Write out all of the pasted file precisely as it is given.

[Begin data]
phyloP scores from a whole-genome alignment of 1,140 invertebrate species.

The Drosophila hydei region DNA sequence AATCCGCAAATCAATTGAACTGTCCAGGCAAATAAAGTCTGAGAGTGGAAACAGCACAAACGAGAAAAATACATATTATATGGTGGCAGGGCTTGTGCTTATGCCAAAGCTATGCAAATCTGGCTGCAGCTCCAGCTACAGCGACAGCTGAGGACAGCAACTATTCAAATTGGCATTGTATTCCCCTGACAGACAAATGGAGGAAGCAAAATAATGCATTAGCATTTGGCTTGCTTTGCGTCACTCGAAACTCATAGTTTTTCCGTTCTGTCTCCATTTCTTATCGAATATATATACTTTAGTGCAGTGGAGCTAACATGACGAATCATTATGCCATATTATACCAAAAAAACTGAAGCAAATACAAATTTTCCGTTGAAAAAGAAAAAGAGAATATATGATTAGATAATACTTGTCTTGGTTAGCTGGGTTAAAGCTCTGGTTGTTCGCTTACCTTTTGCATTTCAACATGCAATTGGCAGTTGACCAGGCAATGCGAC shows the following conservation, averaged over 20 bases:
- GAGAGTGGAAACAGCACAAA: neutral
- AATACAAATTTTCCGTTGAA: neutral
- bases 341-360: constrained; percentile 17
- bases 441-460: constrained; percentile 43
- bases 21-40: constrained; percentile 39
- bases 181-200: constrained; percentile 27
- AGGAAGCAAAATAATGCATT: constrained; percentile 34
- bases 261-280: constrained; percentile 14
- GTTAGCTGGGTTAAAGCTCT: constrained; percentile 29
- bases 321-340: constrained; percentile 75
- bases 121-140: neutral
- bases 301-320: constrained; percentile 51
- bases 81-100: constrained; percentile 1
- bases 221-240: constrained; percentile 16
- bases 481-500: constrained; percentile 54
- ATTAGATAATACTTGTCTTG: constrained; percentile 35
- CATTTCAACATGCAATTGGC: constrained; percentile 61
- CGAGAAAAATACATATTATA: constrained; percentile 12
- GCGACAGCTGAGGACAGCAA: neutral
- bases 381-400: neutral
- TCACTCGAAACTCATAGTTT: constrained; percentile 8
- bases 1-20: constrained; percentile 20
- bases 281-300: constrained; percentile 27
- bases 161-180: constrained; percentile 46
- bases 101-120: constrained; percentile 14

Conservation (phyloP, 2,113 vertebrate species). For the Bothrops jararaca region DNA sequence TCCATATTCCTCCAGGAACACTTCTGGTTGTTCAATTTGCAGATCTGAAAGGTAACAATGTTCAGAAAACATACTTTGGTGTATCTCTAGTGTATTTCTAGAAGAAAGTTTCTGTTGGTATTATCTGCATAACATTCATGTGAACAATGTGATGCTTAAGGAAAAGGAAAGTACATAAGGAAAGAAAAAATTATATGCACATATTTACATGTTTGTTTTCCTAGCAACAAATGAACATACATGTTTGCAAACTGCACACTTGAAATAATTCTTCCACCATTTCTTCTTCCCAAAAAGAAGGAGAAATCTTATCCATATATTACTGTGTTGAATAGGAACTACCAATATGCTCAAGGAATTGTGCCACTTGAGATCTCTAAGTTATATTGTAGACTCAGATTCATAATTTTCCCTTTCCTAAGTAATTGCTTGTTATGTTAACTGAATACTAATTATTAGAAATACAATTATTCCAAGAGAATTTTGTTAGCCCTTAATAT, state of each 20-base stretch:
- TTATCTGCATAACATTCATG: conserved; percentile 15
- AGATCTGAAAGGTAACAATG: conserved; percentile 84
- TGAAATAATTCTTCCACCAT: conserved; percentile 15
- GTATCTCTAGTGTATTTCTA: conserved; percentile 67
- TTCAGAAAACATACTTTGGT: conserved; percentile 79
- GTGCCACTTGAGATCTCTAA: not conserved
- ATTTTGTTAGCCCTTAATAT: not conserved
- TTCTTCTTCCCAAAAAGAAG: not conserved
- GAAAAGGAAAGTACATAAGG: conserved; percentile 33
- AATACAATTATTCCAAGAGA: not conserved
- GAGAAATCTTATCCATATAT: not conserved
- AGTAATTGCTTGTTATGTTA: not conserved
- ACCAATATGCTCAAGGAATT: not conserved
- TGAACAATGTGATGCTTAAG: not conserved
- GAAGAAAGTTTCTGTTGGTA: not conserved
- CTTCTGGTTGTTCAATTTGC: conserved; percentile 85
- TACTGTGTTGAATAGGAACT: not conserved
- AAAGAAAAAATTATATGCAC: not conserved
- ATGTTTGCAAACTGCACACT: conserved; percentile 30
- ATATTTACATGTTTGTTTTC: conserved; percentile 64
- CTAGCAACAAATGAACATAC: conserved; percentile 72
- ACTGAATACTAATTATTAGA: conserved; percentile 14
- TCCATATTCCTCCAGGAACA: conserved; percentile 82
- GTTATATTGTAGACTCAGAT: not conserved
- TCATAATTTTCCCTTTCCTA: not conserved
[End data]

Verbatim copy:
phyloP scores from a whole-genome alignment of 1,140 invertebrate species.

The Drosophila hydei region DNA sequence AATCCGCAAATCAATTGAACTGTCCAGGCAAATAAAGTCTGAGAGTGGAAACAGCACAAACGAGAAAAATACATATTATATGGTGGCAGGGCTTGTGCTTATGCCAAAGCTATGCAAATCTGGCTGCAGCTCCAGCTACAGCGACAGCTGAGGACAGCAACTATTCAAATTGGCATTGTATTCCCCTGACAGACAAATGGAGGAAGCAAAATAATGCATTAGCATTTGGCTTGCTTTGCGTCACTCGAAACTCATAGTTTTTCCGTTCTGTCTCCATTTCTTATCGAATATATATACTTTAGTGCAGTGGAGCTAACATGACGAATCATTATGCCATATTATACCAAAAAAACTGAAGCAAATACAAATTTTCCGTTGAAAAAGAAAAAGAGAATATATGATTAGATAATACTTGTCTTGGTTAGCTGGGTTAAAGCTCTGGTTGTTCGCTTACCTTTTGCATTTCAACATGCAATTGGCAGTTGACCAGGCAATGCGAC shows the following conservation, averaged over 20 bases:
- GAGAGTGGAAACAGCACAAA: neutral
- AATACAAATTTTCCGTTGAA: neutral
- bases 341-360: constrained; percentile 17
- bases 441-460: constrained; percentile 43
- bases 21-40: constrained; percentile 39
- bases 181-200: constrained; percentile 27
- AGGAAGCAAAATAATGCATT: constrained; percentile 34
- bases 261-280: constrained; percentile 14
- GTTAGCTGGGTTAAAGCTCT: constrained; percentile 29
- bases 321-340: constrained; percentile 75
- bases 121-140: neutral
- bases 301-320: constrained; percentile 51
- bases 81-100: constrained; percentile 1
- bases 221-240: constrained; percentile 16
- bases 481-500: constrained; percentile 54
- ATTAGATAATACTTGTCTTG: constrained; percentile 35
- CATTTCAACATGCAATTGGC: constrained; percentile 61
- CGAGAAAAATACATATTATA: constrained; percentile 12
- GCGACAGCTGAGGACAGCAA: neutral
- bases 381-400: neutral
- TCACTCGAAACTCATAGTTT: constrained; percentile 8
- bases 1-20: constrained; percentile 20
- bases 281-300: constrained; percentile 27
- bases 161-180: constrained; percentile 46
- bases 101-120: constrained; percentile 14

Conservation (phyloP, 2,113 vertebrate species). For the Bothrops jararaca region DNA sequence TCCATATTCCTCCAGGAACACTTCTGGTTGTTCAATTTGCAGATCTGAAAGGTAACAATGTTCAGAAAACATACTTTGGTGTATCTCTAGTGTATTTCTAGAAGAAAGTTTCTGTTGGTATTATCTGCATAACATTCATGTGAACAATGTGATGCTTAAGGAAAAGGAAAGTACATAAGGAAAGAAAAAATTATATGCACATATTTACATGTTTGTTTTCCTAGCAACAAATGAACATACATGTTTGCAAACTGCACACTTGAAATAATTCTTCCACCATTTCTTCTTCCCAAAAAGAAGGAGAAATCTTATCCATATATTACTGTGTTGAATAGGAACTACCAATATGCTCAAGGAATTGTGCCACTTGAGATCTCTAAGTTATATTGTAGACTCAGATTCATAATTTTCCCTTTCCTAAGTAATTGCTTGTTATGTTAACTGAATACTAATTATTAGAAATACAATTATTCCAAGAGAATTTTGTTAGCCCTTAATAT, state of each 20-base stretch:
- TTATCTGCATAACATTCATG: conserved; percentile 15
- AGATCTGAAAGGTAACAATG: conserved; percentile 84
- TGAAATAATTCTTCCACCAT: conserved; percentile 15
- GTATCTCTAGTGTATTTCTA: conserved; percentile 67
- TTCAGAAAACATACTTTGGT: conserved; percentile 79
- GTGCCACTTGAGATCTCTAA: not conserved
- ATTTTGTTAGCCCTTAATAT: not conserved
- TTCTTCTTCCCAAAAAGAAG: not conserved
- GAAAAGGAAAGTACATAAGG: conserved; percentile 33
- AATACAATTATTCCAAGAGA: not conserved
- GAGAAATCTTATCCATATAT: not conserved
- AGTAATTGCTTGTTATGTTA: not conserved
- ACCAATATGCTCAAGGAATT: not conserved
- TGAACAATGTGATGCTTAAG: not conserved
- GAAGAAAGTTTCTGTTGGTA: not conserved
- CTTCTGGTTGTTCAATTTGC: conserved; percentile 85
- TACTGTGTTGAATAGGAACT: not conserved
- AAAGAAAAAATTATATGCAC: not conserved
- ATGTTTGCAAACTGCACACT: conserved; percentile 30
- ATATTTACATGTTTGTTTTC: conserved; percentile 64
- CTAGCAACAAATGAACATAC: conserved; percentile 72
- ACTGAATACTAATTATTAGA: conserved; percentile 14
- TCCATATTCCTCCAGGAACA: conserved; percentile 82
- GTTATATTGTAGACTCAGAT: not conserved
- TCATAATTTTCCCTTTCCTA: not conserved